Chaise découpée [Cut-Up Chair], 1964-2008
The chair takes on a special role in the oeuvre of Jacques Lizène, the self-proclaimed 'Minor Master of Liège'. Lizène likes to turn the (art) world upside-down. According to him, art and life are intertwined. In addition, it is not the form of the artwork, but rather the attitude of the artist that is important. Lizène’s work critically questions the place of the artist, art, and the art world.
Chairs are one of Lizène’s preferred mediums, because they are able to adopt numerous forms and functions. They are both bodies and frameworks: seated, resting, damaged entities, but also carriers, stretchers, frames and structures. This dual identity closely correlates with two elements from Lizène's work: genetics and death.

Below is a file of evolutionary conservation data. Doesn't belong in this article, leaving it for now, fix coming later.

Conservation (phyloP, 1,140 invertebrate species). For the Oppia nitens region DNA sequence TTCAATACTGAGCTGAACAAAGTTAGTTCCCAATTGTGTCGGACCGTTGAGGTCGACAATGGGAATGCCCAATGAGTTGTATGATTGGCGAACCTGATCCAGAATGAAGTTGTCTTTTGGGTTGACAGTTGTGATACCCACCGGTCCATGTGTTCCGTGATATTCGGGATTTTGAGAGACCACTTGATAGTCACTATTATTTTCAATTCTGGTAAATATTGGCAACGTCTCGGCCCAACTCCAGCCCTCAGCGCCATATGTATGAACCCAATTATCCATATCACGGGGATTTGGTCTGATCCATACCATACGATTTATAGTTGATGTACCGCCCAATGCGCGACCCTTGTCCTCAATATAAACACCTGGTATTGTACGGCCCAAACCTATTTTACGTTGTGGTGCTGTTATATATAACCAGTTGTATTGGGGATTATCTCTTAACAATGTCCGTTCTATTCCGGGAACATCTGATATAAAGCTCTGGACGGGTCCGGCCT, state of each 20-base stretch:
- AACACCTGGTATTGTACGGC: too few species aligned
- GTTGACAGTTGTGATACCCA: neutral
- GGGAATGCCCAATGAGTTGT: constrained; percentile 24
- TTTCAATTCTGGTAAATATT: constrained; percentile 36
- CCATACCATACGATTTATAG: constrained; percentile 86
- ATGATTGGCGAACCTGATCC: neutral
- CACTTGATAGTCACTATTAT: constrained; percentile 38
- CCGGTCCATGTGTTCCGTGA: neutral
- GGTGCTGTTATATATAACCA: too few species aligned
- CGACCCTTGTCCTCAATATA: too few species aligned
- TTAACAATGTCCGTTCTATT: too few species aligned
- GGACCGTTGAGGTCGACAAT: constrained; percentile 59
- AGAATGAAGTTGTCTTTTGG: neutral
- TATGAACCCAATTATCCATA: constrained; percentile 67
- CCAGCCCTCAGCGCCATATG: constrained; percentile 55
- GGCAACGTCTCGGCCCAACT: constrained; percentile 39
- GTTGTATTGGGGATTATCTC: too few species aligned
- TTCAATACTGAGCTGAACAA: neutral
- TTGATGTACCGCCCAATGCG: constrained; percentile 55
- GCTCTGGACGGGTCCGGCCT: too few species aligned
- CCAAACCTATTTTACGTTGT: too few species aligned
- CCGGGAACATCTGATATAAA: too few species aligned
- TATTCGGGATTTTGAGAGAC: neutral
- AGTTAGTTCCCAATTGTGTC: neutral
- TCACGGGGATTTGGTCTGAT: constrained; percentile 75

By cutting and reassembling two different chairs, Lizène creates a sculptural object. In these sculptures a link is clearly established with genetics, the bringing together of two structures to create a new shape. The chairs were once ordinary, everyday objects; by reformulating and fusing them, these hybrids become more than the sum of their parts.